HARRISBURG – A number of Pennsylvania rail projects could benefit from President Barack Obama’s strong endorsement Thursday for additional investment in high speed rail corridors.
“We are already seeing the benefits of the significant rail investments we’ve made in Pennsylvania,” Gov. Edward G. Rendell said, noting that improvements to the Keystone Corridor between Harrisburg and Philadelphia boosted ridership by 26 percent.
Transportation Secretary Allen D. Biehler., P.E., was one of five state transportation secretaries in the audience at the Eisenhower Executive Office Building in Washington, today when the president reiterated his commitment that the nation should move ahead with a nationwide system of high speed rail lines. The Keystone Corridor in Pennsylvania is on the White House’s list of lines that could qualify for such investment.
“Governor Rendell has demonstrated the wisdom of investing in high speed rail,” Biehler said. “Under the Governor’s leadership, Pennsylvania in 2006 completed a $145 million improvement project with Amtrak to increase speeds on the Keystone Corridor between Harrisburg and Philadelphia. The resulting sharp increase in ridership demonstrates that by making smart investments, you can make a big difference for the nation’s mobility.”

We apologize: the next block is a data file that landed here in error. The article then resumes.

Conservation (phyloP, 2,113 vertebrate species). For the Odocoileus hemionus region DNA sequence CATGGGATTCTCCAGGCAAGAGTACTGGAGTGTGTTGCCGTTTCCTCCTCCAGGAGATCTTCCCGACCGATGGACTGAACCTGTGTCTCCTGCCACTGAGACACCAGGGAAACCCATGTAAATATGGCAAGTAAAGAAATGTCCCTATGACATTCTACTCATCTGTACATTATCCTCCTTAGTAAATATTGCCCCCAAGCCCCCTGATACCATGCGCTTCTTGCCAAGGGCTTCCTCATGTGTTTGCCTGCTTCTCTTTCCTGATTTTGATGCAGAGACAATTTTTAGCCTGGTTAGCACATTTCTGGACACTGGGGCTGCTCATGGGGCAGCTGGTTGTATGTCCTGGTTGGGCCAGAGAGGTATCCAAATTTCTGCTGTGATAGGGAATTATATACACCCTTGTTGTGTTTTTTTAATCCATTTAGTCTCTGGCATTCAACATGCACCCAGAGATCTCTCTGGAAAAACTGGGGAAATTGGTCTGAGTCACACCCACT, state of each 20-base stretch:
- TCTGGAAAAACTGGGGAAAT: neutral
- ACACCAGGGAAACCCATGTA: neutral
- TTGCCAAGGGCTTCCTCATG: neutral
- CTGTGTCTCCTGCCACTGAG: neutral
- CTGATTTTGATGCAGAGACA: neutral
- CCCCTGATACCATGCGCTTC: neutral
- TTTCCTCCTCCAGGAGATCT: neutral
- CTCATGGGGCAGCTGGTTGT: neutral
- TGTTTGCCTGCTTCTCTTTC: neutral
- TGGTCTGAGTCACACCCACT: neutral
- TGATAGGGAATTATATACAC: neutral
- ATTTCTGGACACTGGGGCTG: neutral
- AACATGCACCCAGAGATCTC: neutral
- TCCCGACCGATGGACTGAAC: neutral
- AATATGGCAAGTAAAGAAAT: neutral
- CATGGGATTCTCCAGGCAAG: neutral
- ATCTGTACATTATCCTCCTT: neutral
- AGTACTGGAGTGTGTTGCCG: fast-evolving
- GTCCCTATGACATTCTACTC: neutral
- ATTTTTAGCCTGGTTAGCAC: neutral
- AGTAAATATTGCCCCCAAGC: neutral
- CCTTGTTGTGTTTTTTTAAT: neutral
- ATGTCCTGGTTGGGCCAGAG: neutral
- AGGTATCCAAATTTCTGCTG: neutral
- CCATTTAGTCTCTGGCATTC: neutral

Under the American Recovery and Reinvestment Act, or ARRA, $8 billion has been set aside for high speed rail projects across the nation.
“We await the specific guidelines to be published by the U.S. Department of Transportation on how this money will be awarded, and we will look for ways to attract those funds to Pennsylvania,” Biehler said.
Rendell has directed state agencies to aggressively pursue ARRA competitive grants that could benefit residents and create jobs. Biehler said PennDOT will explore potential uses of the high speed rail funds including whether studies on additional service between Pittsburgh and Harrisburg, additional improvements to the Harrisburg-to-Philadelphia Keystone Corridor and work on a proposed rail line between Scranton and Hoboken, N.J., would qualify for the high speed rail funding.
Former PennDOT deputy secretary Karen Rae, now deputy administrator for the Federal Railroad Administration, briefed the audience prior to the president’s remarks.
“What was so gratifying today was to have President Obama offer a forward-looking vision for high speed rail that will provide mobility options for the nation and contribute to a much needed strategy for reducing greenhouse gas emissions,” Biehler said.